My youngest is probably the pickiest I have had to deal with. He often does not want to eat what is served at dinner. I have no desire to argue the issue so he is allowed fresh fruits or vegetables. If I gave the option of cereal or PBJ, they would take that every time, so I limited him to carrots, bananas, apples, celery, etc. If they do not eat what is prepared, they do not get desert if it is offered. I do cut all 4 children some slack on spiciness. Not everybody can appreciate green chile so I will try and have an alternatve if Dad and I are having spicy foods. Normally this will be mac and cheese which I generally do detest but the kids think they are lucky on those nights (again, I will eat mac and cheese if offered but would never intentionally seek it out).

    DH's biggest requirement for food is that it be of a generally good quality. Life is busy so sometimes it is subpar but he prefers the vegetables from the garden (he now detests grocery store carrots). About his only other requirement is that most food not be made with Kraft Zesty Italian which I think his mother uses on just about everything.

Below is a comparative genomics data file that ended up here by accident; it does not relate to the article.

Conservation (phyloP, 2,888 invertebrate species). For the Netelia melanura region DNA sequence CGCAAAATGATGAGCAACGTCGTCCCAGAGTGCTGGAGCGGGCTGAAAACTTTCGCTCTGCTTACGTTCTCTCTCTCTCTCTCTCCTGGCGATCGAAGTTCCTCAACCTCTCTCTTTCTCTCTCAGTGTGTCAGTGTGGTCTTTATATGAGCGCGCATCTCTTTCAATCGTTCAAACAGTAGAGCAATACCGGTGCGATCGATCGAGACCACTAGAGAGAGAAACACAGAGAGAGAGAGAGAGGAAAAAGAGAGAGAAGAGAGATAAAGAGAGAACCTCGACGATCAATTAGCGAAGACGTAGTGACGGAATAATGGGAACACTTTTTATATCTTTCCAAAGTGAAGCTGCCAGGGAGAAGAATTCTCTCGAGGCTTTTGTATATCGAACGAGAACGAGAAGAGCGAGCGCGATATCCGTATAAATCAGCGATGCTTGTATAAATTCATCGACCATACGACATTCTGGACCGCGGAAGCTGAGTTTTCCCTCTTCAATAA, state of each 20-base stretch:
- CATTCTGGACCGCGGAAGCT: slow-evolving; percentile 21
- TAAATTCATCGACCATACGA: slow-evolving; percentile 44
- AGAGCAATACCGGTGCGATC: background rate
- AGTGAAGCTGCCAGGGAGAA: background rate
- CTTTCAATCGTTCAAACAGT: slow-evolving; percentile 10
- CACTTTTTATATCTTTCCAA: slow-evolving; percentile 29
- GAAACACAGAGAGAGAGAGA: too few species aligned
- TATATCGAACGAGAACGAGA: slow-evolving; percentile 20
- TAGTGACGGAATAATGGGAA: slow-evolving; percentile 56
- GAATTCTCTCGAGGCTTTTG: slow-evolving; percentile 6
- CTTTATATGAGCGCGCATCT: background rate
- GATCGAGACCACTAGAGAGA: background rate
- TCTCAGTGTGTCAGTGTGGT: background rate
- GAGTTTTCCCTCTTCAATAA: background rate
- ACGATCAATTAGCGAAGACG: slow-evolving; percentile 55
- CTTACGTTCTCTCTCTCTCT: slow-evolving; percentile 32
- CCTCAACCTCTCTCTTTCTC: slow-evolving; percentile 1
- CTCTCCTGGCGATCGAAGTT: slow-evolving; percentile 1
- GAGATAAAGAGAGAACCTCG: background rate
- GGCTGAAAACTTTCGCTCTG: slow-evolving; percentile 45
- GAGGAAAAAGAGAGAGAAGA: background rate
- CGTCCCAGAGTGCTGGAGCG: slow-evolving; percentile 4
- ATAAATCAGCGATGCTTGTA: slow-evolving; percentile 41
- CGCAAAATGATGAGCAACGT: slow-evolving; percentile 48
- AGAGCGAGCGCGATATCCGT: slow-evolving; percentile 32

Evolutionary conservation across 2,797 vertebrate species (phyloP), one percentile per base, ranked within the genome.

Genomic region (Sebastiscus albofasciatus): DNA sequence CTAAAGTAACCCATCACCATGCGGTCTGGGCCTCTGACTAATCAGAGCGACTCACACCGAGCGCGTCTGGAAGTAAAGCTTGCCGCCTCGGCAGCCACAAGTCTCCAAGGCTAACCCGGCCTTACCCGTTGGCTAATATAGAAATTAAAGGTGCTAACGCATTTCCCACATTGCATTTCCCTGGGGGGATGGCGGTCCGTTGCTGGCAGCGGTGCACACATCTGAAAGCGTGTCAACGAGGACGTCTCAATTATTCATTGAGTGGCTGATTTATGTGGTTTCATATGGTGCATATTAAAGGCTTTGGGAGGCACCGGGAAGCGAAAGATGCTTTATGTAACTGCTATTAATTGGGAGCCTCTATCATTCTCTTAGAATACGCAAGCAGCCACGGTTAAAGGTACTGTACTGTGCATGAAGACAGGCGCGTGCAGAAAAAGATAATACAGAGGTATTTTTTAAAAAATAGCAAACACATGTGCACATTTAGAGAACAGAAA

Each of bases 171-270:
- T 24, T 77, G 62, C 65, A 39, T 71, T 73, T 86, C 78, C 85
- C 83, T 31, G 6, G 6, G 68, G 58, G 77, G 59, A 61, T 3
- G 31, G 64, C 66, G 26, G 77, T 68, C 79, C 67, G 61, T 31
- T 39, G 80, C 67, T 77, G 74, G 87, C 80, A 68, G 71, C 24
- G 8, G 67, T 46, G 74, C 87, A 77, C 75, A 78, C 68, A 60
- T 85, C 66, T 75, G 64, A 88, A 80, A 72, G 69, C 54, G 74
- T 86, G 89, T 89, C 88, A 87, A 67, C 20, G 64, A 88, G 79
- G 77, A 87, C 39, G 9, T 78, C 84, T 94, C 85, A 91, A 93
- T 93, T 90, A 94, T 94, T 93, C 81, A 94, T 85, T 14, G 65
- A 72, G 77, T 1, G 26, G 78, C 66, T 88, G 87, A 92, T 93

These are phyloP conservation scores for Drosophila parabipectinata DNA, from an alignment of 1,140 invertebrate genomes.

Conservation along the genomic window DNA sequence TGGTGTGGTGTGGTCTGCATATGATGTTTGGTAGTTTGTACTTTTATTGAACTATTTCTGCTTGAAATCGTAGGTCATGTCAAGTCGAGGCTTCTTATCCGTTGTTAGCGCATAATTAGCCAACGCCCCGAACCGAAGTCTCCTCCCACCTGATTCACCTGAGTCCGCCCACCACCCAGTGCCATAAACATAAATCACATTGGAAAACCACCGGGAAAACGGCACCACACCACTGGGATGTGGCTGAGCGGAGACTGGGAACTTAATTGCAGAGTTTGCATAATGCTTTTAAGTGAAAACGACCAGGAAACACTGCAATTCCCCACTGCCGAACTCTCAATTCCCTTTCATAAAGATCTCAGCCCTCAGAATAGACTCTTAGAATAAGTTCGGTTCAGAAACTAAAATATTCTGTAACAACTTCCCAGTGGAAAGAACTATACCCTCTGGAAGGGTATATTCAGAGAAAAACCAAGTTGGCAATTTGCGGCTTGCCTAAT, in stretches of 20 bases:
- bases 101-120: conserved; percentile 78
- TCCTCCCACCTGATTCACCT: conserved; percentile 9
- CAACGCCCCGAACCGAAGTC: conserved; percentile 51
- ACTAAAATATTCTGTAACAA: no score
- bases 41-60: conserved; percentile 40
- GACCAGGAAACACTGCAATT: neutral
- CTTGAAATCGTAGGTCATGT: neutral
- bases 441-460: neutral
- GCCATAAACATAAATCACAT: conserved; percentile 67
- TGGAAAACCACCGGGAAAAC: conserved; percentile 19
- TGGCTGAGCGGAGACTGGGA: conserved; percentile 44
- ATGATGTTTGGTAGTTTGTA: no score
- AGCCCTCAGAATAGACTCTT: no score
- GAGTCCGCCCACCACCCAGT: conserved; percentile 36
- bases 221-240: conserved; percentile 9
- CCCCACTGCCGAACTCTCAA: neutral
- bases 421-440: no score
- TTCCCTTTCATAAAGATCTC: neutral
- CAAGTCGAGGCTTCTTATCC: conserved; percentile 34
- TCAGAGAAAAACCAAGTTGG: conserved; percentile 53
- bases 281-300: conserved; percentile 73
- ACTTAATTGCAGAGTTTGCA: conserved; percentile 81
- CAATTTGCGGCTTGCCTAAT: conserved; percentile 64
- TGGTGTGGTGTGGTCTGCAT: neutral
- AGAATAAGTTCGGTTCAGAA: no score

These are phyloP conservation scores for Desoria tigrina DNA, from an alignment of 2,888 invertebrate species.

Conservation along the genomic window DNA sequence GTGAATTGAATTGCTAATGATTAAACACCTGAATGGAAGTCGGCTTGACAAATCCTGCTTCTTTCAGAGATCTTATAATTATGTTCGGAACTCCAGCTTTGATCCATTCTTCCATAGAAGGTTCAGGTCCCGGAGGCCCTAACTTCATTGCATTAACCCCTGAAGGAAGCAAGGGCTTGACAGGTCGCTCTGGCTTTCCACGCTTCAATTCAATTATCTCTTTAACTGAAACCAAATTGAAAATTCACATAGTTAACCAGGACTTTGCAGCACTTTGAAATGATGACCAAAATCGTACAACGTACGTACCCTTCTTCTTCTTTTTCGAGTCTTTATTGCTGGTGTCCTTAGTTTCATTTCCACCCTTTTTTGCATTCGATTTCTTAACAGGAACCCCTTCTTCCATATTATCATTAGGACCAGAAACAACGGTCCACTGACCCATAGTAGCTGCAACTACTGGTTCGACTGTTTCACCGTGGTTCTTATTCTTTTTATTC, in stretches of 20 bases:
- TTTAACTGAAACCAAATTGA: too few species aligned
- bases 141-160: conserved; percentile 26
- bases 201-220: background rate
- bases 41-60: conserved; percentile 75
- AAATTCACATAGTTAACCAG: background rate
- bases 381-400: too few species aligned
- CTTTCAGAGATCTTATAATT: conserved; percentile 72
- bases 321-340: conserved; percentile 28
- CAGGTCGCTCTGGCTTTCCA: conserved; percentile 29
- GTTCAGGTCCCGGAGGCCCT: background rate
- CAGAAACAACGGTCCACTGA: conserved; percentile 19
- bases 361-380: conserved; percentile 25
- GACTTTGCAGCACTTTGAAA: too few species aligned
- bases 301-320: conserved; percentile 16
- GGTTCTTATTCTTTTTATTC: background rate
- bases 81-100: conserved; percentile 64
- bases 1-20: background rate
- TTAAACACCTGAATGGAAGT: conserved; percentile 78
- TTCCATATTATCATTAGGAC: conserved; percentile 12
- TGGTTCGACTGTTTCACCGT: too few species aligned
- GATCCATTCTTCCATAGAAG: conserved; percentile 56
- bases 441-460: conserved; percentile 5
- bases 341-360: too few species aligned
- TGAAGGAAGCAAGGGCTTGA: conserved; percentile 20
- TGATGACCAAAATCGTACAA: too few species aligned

• Oakley
    11 years ago

    I hated Mayo forever until last year, and it was because of Subway. I love the mayo they put on their sandwiches and now I can't tolerate the other stuff.

    What I am picky about is I don't like my foods touching on the plate unless it's Mexican, or mashed potatoes with sweet peas. If my bread dares touch something wet on my plate, I refuse to eat it. lol

  • CaroleOH
    11 years ago

    Not really. I consider myself part beagle - I'll eat just about anything - that's why my waistline is probably way bigger than it should be. :-(

  • golddust
    11 years ago

    I actually read an article in the newspaper about keeping your brain active as we age. It said eating new kinds of foods can be an insurance of sorts against getting dementia. The article explained that keeping an open mind was important. It also said that people who think negative and dwell on the past have a higher risk of getting Dementia type diseases than those who think positive and remain open to new adventures and food.

    I love all kinds of flavorful foods. I can't tolerate bland anything. My SIL served white rice with cottage cheese at Easter. Even the sour cream she suggested putting on top didn't help.